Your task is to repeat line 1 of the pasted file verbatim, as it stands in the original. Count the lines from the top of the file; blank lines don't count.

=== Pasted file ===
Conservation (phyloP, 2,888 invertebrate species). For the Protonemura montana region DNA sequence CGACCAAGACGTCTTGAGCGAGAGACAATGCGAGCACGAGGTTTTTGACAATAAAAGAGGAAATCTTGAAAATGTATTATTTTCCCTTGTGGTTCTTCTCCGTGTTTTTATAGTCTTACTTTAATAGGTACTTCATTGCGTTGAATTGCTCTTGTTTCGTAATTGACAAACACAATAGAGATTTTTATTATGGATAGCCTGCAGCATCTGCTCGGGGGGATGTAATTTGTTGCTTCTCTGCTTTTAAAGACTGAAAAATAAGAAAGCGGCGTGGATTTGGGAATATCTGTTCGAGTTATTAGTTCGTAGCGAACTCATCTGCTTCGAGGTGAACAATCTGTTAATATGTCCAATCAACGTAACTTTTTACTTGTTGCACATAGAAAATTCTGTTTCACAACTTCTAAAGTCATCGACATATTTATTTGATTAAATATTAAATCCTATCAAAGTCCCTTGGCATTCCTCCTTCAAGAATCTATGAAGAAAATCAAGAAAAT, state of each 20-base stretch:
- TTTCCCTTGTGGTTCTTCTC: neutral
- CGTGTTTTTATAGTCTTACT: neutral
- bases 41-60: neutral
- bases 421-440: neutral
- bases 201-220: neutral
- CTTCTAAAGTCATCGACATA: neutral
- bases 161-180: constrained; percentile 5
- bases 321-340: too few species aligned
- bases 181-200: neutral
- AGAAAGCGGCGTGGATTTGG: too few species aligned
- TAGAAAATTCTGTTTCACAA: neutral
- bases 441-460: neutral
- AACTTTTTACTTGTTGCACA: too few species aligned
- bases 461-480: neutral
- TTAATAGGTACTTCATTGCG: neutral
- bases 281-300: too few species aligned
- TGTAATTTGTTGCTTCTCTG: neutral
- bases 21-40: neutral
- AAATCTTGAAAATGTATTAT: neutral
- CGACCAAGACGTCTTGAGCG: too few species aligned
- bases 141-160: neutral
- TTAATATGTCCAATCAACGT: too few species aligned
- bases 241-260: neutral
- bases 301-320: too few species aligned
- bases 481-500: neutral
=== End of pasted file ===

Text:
Conservation (phyloP, 2,888 invertebrate species). For the Protonemura montana region DNA sequence CGACCAAGACGTCTTGAGCGAGAGACAATGCGAGCACGAGGTTTTTGACAATAAAAGAGGAAATCTTGAAAATGTATTATTTTCCCTTGTGGTTCTTCTCCGTGTTTTTATAGTCTTACTTTAATAGGTACTTCATTGCGTTGAATTGCTCTTGTTTCGTAATTGACAAACACAATAGAGATTTTTATTATGGATAGCCTGCAGCATCTGCTCGGGGGGATGTAATTTGTTGCTTCTCTGCTTTTAAAGACTGAAAAATAAGAAAGCGGCGTGGATTTGGGAATATCTGTTCGAGTTATTAGTTCGTAGCGAACTCATCTGCTTCGAGGTGAACAATCTGTTAATATGTCCAATCAACGTAACTTTTTACTTGTTGCACATAGAAAATTCTGTTTCACAACTTCTAAAGTCATCGACATATTTATTTGATTAAATATTAAATCCTATCAAAGTCCCTTGGCATTCCTCCTTCAAGAATCTATGAAGAAAATCAAGAAAAT, state of each 20-base stretch: